Rock Is Dead Tour

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Rock is Dead
Tour by Marilyn Manson
Associated album Mechanical Animals
Start date March 21, 1999
End date August 8, 1999
No. of shows 46 (planned)
43 (completed)
Marilyn Manson concert chronology

Rock Is Dead was a worldwide arena tour by American rock band Marilyn Manson in 1999. It was the second tour launched in support of their third full-length studio LP, Mechanical Animals, which was released on September 15, 1998.

The tour was essentially a rebranding of the Marilyn Manson and Hole co-headlined Beautiful Monsters tour.[1][2][3] While it was initially successful, Beautiful Monsters was marked by numerous and well-publicized fracases between the frontperson of each band on and off-stage.[4] The discord caused a fallout between the two groups which resulted in Hole's departure from the playbill.[5][6] Marilyn Manson decided to continue the tour and gave the opening act, Monster Magnet, equal billing as co-headliner for Rock is Dead.[7]

The tour was recorded for the VHS God is in the TV in 1998 and released on November 2, 1999.

Performance and show themes

"Inauguration of the Mechanical Christ" was created as an intro for Marilyn Manson, who would appear fixed to a crucifix made out of television sets as it rose from beneath the stage.

Marilyn Manson would also pose as an officer during "Irresponsible Hate Anthem" and as a finale, Manson's backup singer would arrive as a second officer with a shotgun. The shotgun would fire into Manson's back, splattering blood unto the crowd. With Manson having been 'murdered', his body would be dragged from the stage.

The podium scene during Antichrist Superstar continued to appear for the track of the same name. This led to a slight controversy during what was to be the original final North American tour date. During the Cedar Rapids, Iowa, show, Marilyn Manson was surprised to find the Antichrist Superstar logo on his podium had been replaced with a smiley face, ultimately leading to Manson walking off the stage and not returning.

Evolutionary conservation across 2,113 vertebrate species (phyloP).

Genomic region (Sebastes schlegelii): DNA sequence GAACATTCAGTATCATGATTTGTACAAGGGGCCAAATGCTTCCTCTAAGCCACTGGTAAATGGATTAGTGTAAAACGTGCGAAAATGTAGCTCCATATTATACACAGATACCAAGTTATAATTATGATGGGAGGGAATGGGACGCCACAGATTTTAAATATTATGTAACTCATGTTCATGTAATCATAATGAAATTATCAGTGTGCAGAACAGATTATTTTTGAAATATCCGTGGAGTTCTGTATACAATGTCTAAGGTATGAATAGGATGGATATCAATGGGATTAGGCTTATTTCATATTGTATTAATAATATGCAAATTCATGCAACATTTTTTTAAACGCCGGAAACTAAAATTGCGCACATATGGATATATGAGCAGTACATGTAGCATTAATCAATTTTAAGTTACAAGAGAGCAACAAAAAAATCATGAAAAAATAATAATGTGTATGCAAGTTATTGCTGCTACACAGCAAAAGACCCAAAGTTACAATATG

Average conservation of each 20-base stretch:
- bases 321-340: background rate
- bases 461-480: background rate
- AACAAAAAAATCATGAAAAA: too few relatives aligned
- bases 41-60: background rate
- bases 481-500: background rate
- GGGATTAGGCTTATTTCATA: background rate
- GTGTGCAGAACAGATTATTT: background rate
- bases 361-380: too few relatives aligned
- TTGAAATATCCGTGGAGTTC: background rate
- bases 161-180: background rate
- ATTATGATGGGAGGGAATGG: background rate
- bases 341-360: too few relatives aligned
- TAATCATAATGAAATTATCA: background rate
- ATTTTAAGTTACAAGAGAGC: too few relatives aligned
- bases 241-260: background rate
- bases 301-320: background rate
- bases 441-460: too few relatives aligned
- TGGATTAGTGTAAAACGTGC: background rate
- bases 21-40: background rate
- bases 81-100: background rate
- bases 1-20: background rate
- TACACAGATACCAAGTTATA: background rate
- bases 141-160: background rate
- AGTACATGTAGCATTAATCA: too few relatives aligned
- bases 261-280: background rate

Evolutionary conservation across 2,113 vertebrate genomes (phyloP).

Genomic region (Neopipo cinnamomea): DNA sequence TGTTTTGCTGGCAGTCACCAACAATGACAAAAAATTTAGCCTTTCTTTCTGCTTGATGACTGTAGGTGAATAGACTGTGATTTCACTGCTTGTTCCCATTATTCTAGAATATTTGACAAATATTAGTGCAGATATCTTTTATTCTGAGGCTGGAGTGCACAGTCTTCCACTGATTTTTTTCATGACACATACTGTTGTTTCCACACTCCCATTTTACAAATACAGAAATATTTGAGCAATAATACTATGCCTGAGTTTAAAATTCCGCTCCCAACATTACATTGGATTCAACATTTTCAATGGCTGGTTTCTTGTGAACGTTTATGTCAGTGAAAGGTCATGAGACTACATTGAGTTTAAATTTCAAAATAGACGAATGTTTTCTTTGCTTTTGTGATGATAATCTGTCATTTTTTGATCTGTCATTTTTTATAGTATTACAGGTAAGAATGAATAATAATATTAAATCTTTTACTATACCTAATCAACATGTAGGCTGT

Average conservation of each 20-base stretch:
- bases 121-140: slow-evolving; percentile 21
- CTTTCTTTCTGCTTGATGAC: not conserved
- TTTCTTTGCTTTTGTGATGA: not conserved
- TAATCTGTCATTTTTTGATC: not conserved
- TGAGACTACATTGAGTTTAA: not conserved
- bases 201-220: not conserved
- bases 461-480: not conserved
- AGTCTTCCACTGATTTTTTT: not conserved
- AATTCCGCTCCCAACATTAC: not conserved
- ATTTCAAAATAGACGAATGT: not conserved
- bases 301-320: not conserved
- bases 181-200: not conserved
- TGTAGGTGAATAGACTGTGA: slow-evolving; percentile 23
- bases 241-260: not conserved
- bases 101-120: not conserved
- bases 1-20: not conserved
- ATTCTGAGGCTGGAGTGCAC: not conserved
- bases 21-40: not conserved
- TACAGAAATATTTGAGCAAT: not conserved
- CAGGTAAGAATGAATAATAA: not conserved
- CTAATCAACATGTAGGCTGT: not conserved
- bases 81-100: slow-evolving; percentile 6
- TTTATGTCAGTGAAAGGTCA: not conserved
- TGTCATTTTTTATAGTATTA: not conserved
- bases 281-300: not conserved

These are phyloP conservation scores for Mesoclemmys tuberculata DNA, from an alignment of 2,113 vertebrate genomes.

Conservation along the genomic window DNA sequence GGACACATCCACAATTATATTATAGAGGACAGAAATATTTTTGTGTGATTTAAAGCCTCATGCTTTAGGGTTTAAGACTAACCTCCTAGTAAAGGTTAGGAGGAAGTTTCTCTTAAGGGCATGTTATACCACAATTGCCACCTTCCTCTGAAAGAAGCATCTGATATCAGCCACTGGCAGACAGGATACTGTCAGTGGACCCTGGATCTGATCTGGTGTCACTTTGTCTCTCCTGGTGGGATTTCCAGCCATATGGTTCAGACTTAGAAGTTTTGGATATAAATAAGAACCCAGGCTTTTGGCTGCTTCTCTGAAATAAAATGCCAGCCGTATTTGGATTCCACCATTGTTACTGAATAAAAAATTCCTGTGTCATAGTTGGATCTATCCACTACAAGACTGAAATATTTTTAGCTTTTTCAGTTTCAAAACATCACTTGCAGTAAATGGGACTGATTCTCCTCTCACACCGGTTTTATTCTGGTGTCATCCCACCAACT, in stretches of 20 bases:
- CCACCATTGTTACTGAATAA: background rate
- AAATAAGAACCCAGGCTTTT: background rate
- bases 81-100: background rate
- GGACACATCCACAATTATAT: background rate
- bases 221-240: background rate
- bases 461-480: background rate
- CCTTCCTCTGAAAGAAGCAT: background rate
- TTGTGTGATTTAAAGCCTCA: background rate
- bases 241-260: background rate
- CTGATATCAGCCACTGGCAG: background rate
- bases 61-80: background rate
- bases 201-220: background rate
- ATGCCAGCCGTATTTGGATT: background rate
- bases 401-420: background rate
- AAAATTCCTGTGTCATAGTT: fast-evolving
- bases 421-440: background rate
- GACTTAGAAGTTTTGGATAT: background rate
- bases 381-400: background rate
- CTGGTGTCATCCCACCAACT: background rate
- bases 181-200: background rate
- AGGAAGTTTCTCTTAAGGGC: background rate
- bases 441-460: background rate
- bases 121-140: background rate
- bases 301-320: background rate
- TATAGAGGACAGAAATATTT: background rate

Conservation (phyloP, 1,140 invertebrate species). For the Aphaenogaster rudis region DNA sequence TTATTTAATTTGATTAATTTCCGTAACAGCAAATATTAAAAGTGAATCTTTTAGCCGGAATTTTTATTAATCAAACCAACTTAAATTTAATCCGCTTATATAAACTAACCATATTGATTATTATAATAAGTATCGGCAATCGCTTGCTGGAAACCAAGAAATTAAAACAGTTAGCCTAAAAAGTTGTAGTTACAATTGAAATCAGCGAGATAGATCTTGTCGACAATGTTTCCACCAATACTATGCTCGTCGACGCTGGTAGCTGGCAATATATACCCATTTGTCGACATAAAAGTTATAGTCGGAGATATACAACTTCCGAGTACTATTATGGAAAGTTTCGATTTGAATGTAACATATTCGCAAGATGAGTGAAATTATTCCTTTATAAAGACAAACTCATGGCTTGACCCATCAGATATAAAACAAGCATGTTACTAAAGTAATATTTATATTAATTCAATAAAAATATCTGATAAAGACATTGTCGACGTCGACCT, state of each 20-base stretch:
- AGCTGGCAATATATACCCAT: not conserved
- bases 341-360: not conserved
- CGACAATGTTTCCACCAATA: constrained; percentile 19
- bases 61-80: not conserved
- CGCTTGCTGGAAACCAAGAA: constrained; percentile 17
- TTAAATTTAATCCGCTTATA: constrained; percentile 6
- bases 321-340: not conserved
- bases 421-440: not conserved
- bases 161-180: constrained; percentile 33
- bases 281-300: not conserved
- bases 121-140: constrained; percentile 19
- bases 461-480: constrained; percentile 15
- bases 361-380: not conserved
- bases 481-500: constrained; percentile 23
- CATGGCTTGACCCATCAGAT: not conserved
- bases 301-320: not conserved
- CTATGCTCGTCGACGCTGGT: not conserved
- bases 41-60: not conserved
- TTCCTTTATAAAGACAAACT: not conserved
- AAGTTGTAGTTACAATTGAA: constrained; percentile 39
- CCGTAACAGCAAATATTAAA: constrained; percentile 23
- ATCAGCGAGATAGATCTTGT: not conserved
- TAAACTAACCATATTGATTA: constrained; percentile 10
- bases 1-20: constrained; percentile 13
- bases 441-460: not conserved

Set props included a massive lit sign spelling D-R-U-G-S, as well as golden confetti fired often from cannons.

After Imperial Teen's billing was withdrawn from the tour, Grammy-nominated American psychobilly band Nashville Pussy took over the opening act slot from Monster Magnet beginning at the April 2, 1999, concert at the Memorial Coliseum in Winston-Salem, North Carolina. Manson explained to MTV that the initial inclusion of Imperial Teen on the tour was "by Courtney's request. I think we're probably better off, because that would've been an additional torment for our fans that they didn't need." He added that while he enjoyed their music on CD, he felt there was too much difference in their musical and performance approach for their continued inclusion on the tour to work.[8]

Fellow Floridians and longtime friends of the band Jack Off Jill joined Manson's tour for four dates from March 25, 1999, at the Uno Arena in New Orleans until March 30, 1999, at the National Car Center Arena in their shared hometown of Fort Lauderdale, Florida, for both groups' homecoming concert.[8]


The renaming caused a minor dispute as Korn and Rob Zombie were already in the middle of a tour of the same name.[9] This particular tour consisted of 45 dates spanning from March 21, 1999 until August 8, 1999.

The first two performances were canceled after Manson sprained his ankle during the final Beautiful Monsters show in Los Angeles and rescheduled for later dates.[5]

Following the aftermath of the Columbine High School massacre in Littleton, Colorado,[10][11] the band canceled the remaining dates of the tour out of respect for the victims, explaining, "It's not a great atmosphere to be out playing rock 'n' roll shows, for us or the fans."[12][13][14] However, Manson steadfastly maintained that music, movies, books or video games are not to blame, stating,[12][13][14]

Columbine aftermath